Film is a form of mechanically reproduced art for creating shared experiences, and the arrival of digital technology has further standardized how the medium is delivered and screened globally. Yet, in China, where mobile cinema has re-emerged as a popular means for the government, big corporations, and even NGOs to cultivate new political subjects, consumers, and citizens, outdoor screening events remain highly unique, improvised, and in motion. Like consumer societies everywhere, contemporary China has a visual economy that creates highly diverse and fragmented audience experiences. Is mobile cinema still capable of moving people and organizing society like it once did? If so, in what terms?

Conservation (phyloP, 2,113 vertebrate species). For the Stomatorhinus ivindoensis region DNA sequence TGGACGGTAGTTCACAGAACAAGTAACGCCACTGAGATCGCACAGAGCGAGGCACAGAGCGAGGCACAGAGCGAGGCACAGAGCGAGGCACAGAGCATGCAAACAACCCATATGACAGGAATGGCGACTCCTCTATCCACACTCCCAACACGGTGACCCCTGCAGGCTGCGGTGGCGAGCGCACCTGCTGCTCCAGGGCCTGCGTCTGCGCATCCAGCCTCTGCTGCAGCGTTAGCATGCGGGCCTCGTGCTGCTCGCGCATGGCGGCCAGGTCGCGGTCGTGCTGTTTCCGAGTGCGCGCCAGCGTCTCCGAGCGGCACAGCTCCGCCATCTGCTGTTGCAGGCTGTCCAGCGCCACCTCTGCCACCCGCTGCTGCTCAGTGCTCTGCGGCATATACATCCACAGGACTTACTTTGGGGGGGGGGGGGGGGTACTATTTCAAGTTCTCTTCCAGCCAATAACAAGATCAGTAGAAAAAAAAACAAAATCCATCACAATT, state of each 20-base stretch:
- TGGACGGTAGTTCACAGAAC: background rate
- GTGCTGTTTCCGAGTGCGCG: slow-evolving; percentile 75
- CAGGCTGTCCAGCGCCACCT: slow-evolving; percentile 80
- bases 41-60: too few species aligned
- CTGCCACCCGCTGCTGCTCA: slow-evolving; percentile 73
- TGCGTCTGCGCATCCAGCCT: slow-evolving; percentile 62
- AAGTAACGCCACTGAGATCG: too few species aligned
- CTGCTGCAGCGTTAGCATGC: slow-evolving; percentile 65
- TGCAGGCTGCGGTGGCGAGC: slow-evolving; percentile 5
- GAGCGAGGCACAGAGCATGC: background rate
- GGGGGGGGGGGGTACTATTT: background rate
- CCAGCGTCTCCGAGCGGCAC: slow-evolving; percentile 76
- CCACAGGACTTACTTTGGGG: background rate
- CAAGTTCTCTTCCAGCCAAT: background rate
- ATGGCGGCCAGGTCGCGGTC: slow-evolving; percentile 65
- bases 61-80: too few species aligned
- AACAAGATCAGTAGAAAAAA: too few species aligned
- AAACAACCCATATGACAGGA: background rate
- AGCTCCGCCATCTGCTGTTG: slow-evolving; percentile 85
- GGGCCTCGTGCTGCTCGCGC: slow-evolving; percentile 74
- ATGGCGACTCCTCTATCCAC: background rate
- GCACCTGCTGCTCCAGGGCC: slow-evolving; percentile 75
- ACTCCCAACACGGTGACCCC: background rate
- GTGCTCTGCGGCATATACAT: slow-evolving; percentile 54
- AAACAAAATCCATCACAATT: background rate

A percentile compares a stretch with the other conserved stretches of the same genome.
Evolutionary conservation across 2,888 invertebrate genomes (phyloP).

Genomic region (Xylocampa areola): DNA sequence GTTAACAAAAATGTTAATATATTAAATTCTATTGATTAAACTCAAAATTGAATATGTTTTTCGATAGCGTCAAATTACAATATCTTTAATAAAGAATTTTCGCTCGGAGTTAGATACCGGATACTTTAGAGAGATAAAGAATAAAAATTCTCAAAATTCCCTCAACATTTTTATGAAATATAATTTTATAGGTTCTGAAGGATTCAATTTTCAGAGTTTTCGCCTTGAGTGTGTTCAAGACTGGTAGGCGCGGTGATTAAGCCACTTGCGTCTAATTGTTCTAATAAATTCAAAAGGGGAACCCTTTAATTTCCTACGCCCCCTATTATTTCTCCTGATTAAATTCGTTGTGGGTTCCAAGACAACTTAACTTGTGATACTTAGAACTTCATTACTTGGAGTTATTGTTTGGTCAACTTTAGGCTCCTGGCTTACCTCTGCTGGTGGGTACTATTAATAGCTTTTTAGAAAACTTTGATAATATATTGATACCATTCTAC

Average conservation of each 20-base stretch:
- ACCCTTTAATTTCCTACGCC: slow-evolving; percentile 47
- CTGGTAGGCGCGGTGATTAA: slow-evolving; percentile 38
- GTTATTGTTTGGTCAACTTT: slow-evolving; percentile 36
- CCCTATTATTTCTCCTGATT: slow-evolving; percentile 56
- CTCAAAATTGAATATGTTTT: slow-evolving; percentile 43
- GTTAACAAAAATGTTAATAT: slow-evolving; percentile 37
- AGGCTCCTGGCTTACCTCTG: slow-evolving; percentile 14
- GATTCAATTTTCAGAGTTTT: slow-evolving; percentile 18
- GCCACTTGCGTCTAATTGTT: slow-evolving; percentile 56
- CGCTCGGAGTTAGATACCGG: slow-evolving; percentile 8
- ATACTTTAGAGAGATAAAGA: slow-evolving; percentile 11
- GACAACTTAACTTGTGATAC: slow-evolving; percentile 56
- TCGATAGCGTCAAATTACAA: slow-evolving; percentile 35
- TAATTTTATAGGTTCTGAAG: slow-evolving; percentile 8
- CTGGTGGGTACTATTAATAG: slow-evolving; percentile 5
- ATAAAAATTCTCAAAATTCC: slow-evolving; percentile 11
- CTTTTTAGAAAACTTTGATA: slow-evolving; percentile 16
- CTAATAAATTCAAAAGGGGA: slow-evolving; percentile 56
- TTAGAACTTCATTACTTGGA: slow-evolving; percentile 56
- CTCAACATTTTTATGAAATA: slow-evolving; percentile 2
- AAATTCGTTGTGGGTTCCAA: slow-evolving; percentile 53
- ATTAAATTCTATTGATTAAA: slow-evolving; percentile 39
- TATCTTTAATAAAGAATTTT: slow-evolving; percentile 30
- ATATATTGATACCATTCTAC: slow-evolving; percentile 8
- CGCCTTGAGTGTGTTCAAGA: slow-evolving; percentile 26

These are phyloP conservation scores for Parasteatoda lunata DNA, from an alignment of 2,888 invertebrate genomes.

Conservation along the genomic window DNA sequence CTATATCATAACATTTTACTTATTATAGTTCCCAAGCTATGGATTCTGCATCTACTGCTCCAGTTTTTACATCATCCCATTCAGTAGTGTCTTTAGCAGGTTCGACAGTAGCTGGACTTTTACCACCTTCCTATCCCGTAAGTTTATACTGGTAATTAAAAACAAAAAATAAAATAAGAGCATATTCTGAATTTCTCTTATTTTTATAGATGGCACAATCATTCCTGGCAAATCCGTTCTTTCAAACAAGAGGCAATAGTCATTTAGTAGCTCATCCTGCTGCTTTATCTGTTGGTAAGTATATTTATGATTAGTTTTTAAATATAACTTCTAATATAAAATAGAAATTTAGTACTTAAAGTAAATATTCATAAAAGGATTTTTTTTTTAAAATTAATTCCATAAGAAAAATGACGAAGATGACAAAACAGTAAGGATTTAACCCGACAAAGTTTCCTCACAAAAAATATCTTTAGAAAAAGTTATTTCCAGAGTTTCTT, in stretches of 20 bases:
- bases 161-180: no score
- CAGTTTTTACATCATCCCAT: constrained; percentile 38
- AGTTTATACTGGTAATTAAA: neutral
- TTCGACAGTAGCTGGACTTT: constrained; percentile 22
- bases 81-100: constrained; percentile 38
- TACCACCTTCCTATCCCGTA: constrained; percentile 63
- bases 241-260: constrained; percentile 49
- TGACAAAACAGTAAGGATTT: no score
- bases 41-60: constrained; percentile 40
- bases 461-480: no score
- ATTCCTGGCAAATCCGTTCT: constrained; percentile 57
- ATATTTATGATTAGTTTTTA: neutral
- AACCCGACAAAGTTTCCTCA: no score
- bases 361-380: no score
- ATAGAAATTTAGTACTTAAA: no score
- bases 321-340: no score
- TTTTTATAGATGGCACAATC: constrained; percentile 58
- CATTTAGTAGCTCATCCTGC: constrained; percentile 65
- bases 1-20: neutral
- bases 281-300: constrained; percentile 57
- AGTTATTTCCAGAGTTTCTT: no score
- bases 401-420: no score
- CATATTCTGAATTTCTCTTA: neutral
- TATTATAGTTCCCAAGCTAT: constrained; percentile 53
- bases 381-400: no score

Tong Lam’s series meticulously documents contemporary China’s outdoor film phenomena, where films are sometimes screened next to dancing people and even animals, and where propaganda films have to compete with images of conspicuous consumption. In addition to showing the diversity of people and places in a rapidly changing nation, Lam’s work also invites viewers to consider an increasingly complex global media environment overrun with commercials, misinformation, and media spectacle.